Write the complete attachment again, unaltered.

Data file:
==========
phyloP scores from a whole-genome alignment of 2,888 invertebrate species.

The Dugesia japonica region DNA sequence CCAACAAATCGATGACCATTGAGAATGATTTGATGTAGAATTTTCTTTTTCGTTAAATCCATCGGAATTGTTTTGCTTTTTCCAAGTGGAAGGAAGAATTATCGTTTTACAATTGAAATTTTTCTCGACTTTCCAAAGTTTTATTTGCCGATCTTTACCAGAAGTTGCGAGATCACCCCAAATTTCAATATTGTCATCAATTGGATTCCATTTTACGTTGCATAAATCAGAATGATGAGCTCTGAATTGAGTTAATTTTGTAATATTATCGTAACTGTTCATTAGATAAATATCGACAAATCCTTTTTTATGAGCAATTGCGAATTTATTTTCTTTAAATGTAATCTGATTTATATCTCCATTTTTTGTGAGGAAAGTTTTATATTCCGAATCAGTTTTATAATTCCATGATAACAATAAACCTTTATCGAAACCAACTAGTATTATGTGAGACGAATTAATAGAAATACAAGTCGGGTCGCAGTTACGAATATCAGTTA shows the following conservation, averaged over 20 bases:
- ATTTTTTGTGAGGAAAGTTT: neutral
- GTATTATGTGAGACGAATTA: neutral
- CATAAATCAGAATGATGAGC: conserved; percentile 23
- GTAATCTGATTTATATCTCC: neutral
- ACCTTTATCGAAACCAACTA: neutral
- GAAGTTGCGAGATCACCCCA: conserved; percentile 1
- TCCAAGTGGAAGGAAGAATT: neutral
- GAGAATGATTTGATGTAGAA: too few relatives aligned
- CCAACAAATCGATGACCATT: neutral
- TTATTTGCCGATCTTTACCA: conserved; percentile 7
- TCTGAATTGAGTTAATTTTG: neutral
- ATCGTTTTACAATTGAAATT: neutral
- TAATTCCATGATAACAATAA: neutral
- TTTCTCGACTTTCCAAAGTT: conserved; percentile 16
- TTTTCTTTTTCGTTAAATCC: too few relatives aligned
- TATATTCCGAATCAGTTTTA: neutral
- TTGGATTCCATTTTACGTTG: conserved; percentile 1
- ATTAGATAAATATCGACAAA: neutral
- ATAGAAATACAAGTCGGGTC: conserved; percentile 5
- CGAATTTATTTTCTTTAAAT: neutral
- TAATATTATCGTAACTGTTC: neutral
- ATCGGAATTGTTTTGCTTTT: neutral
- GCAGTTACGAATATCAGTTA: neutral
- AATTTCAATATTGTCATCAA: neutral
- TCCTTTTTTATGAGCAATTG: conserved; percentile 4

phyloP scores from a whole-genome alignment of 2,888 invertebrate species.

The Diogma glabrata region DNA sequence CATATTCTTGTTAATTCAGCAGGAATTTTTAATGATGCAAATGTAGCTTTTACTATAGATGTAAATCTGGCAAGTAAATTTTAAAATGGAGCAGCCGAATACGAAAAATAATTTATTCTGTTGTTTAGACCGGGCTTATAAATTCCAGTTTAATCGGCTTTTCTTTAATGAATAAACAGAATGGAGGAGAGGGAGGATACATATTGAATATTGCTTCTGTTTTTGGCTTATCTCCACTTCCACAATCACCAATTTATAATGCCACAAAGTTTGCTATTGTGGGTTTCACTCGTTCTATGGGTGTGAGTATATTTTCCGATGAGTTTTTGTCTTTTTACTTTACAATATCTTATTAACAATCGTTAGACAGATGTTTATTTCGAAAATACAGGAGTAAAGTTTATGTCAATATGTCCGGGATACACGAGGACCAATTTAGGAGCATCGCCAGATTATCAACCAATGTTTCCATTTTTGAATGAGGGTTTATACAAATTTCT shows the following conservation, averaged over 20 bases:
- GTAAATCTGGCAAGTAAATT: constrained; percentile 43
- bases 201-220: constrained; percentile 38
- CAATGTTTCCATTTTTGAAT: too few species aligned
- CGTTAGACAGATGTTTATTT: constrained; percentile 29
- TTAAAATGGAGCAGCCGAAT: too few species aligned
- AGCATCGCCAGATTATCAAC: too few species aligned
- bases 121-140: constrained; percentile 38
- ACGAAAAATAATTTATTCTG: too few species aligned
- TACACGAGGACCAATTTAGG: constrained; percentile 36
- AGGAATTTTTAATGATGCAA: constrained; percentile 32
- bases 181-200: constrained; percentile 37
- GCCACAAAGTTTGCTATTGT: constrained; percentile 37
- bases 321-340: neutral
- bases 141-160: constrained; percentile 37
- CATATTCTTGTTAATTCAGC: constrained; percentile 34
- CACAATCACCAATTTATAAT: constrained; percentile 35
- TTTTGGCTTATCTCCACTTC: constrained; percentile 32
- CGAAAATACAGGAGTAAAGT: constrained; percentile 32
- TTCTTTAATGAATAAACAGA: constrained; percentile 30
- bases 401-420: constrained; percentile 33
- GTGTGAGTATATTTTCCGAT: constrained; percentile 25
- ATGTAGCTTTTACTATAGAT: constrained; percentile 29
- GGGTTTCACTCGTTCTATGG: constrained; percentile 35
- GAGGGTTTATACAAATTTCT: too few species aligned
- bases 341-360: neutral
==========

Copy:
phyloP scores from a whole-genome alignment of 2,888 invertebrate species.

The Dugesia japonica region DNA sequence CCAACAAATCGATGACCATTGAGAATGATTTGATGTAGAATTTTCTTTTTCGTTAAATCCATCGGAATTGTTTTGCTTTTTCCAAGTGGAAGGAAGAATTATCGTTTTACAATTGAAATTTTTCTCGACTTTCCAAAGTTTTATTTGCCGATCTTTACCAGAAGTTGCGAGATCACCCCAAATTTCAATATTGTCATCAATTGGATTCCATTTTACGTTGCATAAATCAGAATGATGAGCTCTGAATTGAGTTAATTTTGTAATATTATCGTAACTGTTCATTAGATAAATATCGACAAATCCTTTTTTATGAGCAATTGCGAATTTATTTTCTTTAAATGTAATCTGATTTATATCTCCATTTTTTGTGAGGAAAGTTTTATATTCCGAATCAGTTTTATAATTCCATGATAACAATAAACCTTTATCGAAACCAACTAGTATTATGTGAGACGAATTAATAGAAATACAAGTCGGGTCGCAGTTACGAATATCAGTTA shows the following conservation, averaged over 20 bases:
- ATTTTTTGTGAGGAAAGTTT: neutral
- GTATTATGTGAGACGAATTA: neutral
- CATAAATCAGAATGATGAGC: conserved; percentile 23
- GTAATCTGATTTATATCTCC: neutral
- ACCTTTATCGAAACCAACTA: neutral
- GAAGTTGCGAGATCACCCCA: conserved; percentile 1
- TCCAAGTGGAAGGAAGAATT: neutral
- GAGAATGATTTGATGTAGAA: too few relatives aligned
- CCAACAAATCGATGACCATT: neutral
- TTATTTGCCGATCTTTACCA: conserved; percentile 7
- TCTGAATTGAGTTAATTTTG: neutral
- ATCGTTTTACAATTGAAATT: neutral
- TAATTCCATGATAACAATAA: neutral
- TTTCTCGACTTTCCAAAGTT: conserved; percentile 16
- TTTTCTTTTTCGTTAAATCC: too few relatives aligned
- TATATTCCGAATCAGTTTTA: neutral
- TTGGATTCCATTTTACGTTG: conserved; percentile 1
- ATTAGATAAATATCGACAAA: neutral
- ATAGAAATACAAGTCGGGTC: conserved; percentile 5
- CGAATTTATTTTCTTTAAAT: neutral
- TAATATTATCGTAACTGTTC: neutral
- ATCGGAATTGTTTTGCTTTT: neutral
- GCAGTTACGAATATCAGTTA: neutral
- AATTTCAATATTGTCATCAA: neutral
- TCCTTTTTTATGAGCAATTG: conserved; percentile 4

phyloP scores from a whole-genome alignment of 2,888 invertebrate species.

The Diogma glabrata region DNA sequence CATATTCTTGTTAATTCAGCAGGAATTTTTAATGATGCAAATGTAGCTTTTACTATAGATGTAAATCTGGCAAGTAAATTTTAAAATGGAGCAGCCGAATACGAAAAATAATTTATTCTGTTGTTTAGACCGGGCTTATAAATTCCAGTTTAATCGGCTTTTCTTTAATGAATAAACAGAATGGAGGAGAGGGAGGATACATATTGAATATTGCTTCTGTTTTTGGCTTATCTCCACTTCCACAATCACCAATTTATAATGCCACAAAGTTTGCTATTGTGGGTTTCACTCGTTCTATGGGTGTGAGTATATTTTCCGATGAGTTTTTGTCTTTTTACTTTACAATATCTTATTAACAATCGTTAGACAGATGTTTATTTCGAAAATACAGGAGTAAAGTTTATGTCAATATGTCCGGGATACACGAGGACCAATTTAGGAGCATCGCCAGATTATCAACCAATGTTTCCATTTTTGAATGAGGGTTTATACAAATTTCT shows the following conservation, averaged over 20 bases:
- GTAAATCTGGCAAGTAAATT: constrained; percentile 43
- bases 201-220: constrained; percentile 38
- CAATGTTTCCATTTTTGAAT: too few species aligned
- CGTTAGACAGATGTTTATTT: constrained; percentile 29
- TTAAAATGGAGCAGCCGAAT: too few species aligned
- AGCATCGCCAGATTATCAAC: too few species aligned
- bases 121-140: constrained; percentile 38
- ACGAAAAATAATTTATTCTG: too few species aligned
- TACACGAGGACCAATTTAGG: constrained; percentile 36
- AGGAATTTTTAATGATGCAA: constrained; percentile 32
- bases 181-200: constrained; percentile 37
- GCCACAAAGTTTGCTATTGT: constrained; percentile 37
- bases 321-340: neutral
- bases 141-160: constrained; percentile 37
- CATATTCTTGTTAATTCAGC: constrained; percentile 34
- CACAATCACCAATTTATAAT: constrained; percentile 35
- TTTTGGCTTATCTCCACTTC: constrained; percentile 32
- CGAAAATACAGGAGTAAAGT: constrained; percentile 32
- TTCTTTAATGAATAAACAGA: constrained; percentile 30
- bases 401-420: constrained; percentile 33
- GTGTGAGTATATTTTCCGAT: constrained; percentile 25
- ATGTAGCTTTTACTATAGAT: constrained; percentile 29
- GGGTTTCACTCGTTCTATGG: constrained; percentile 35
- GAGGGTTTATACAAATTTCT: too few species aligned
- bases 341-360: neutral